The searing heat in Juba was getting into the heads of a delegation of more than a dozen men who wanted to find a peaceful solution to the South Sudan conflict that had been raging for decades.
As the former generals, most of whom had known nothing but violence as a form of dispute resolution shouted at each other and banged tables, an outsider sat quietly in a corner.
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His head, with the characteristic white hair motionless, he was keenly hanging on to each word that was uttered even though he didn’t understand the language. Then from his table he cleared his throat and said:
“Gentlemen, it is the people in this room who can bring peace to your nation. If you fight everyone will fight. If you talk and agree, your people will do the same. It is your choice.”
After that, the discussions were less fiery and those who were at the meeting said Bethuel Kiplagat’s calming effect percolated through everyone. He was one of the people tasked with midwifing the new nation.
“He was that kind of a man. He was a humble man of peace,” South Sudan Deputy ambassador to Kenya Jimmy Deng Makuach said.
Kiplagat, who has been described as a ‘global citizen’ by some of those who worked with him in the diplomatic corps, served at a time when Kenya played a crucial role in negotiating for peace in the region and further.
Aiming to maintain her regional superiority, Nairobi had her fingers in almost every conflict around the region. In some instances, giving an ear to rebels while at the same time posing for photo ops with ruling parties.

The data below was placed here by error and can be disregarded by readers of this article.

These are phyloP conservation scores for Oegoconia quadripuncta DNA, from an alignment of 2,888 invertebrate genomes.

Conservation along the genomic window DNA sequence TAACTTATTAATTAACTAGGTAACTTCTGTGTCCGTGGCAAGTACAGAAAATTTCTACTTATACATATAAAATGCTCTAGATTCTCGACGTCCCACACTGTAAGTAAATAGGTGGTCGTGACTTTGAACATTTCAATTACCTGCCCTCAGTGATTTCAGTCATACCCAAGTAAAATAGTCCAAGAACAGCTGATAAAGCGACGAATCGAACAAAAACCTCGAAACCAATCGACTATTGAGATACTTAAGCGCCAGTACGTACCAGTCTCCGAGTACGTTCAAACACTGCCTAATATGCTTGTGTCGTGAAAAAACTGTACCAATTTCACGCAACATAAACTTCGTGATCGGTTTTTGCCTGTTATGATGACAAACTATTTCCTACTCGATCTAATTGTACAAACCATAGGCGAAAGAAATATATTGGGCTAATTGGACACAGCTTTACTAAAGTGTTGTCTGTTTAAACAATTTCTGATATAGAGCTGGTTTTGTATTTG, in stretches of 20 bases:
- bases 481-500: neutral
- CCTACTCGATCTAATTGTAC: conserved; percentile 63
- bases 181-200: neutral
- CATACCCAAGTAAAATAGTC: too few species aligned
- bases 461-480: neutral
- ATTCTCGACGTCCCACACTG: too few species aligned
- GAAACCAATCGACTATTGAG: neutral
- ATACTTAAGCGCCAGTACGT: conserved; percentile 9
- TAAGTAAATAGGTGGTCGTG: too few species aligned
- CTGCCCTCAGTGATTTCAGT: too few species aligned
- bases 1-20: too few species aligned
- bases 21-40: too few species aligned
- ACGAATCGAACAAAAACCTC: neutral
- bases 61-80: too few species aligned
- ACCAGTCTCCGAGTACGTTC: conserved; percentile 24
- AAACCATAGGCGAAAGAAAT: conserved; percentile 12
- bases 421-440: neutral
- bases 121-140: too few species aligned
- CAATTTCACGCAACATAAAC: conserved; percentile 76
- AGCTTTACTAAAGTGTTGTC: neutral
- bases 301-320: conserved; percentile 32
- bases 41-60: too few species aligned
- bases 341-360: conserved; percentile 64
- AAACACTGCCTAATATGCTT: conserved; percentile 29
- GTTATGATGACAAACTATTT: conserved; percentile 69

Skill and guile
From Somalia, South Sudan, Uganda, Mozambique, Ambassador Kiplagat in many of these instances was the man dispatched to sooth the egos of governments under siege and boost morale of rebels with little to live for apart from their causes.
“Ambassador Kiplagat is a citizen of the world whose respect transcends national borders. He is credited with bringing Ethiopia’s two warring parties to the negotiating table in 1990 as well as facilitating peace talks in Mozambique and Uganda,” former Foreign affairs minister and NASA co-principal Moses Wetang’ula said.
Diplomats who walked into such negotiations required both skill and guile. But most importantly they had to make sure the interests of their countries were well taken care of. In the Mozambique conflict for instance, although Kenya was busy canoodling with President Joaquim Chisano, another diplomatic party had been dispatched from State House to meet the then rebel leader Afonso Dlakama.
In fact, the rebel leader had been a beneficiary of monetary support from a private firm associated with former power brokers in the Moi government. Dlakama, the Renamo leader, was being supplied with housing, cars, upkeep that included maintaining his household and paying school fees for his children in Nairobi, all with State knowledge.
But playing both sides had its dangers too and sometimes played out in embarrassing situations for diplomats outside the influential circle of power as it did one hot Wednesday afternoon in 1990.
On this day, Windhoek was pregnant with expectation. The country was buzzing with news of its independence from South Africa and celebrations were nearing a crescendo.
On the sidelines though, before Sam Nujoma was sworn in as president, a visibly angry Joachim Chisano approached former President Moi away from the glare of press and the chants.
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“You tell me to negotiate peace with this man Dlakama, who is he? I don’t know him. Introduce him to me,” he said.
After that, the Dlakama team that had Kiplagat and other diplomats was disbanded, before Chisano accused Kenyans of acts of aggression against his state.
“He has left us at a time when we needed him most,” Ambassador Deng said. “We have just begun our national peace dialogue and Kiplagat was an integral part of it all. He knew us and our complexities intimately. He knew all corners of our country and the problems we face.”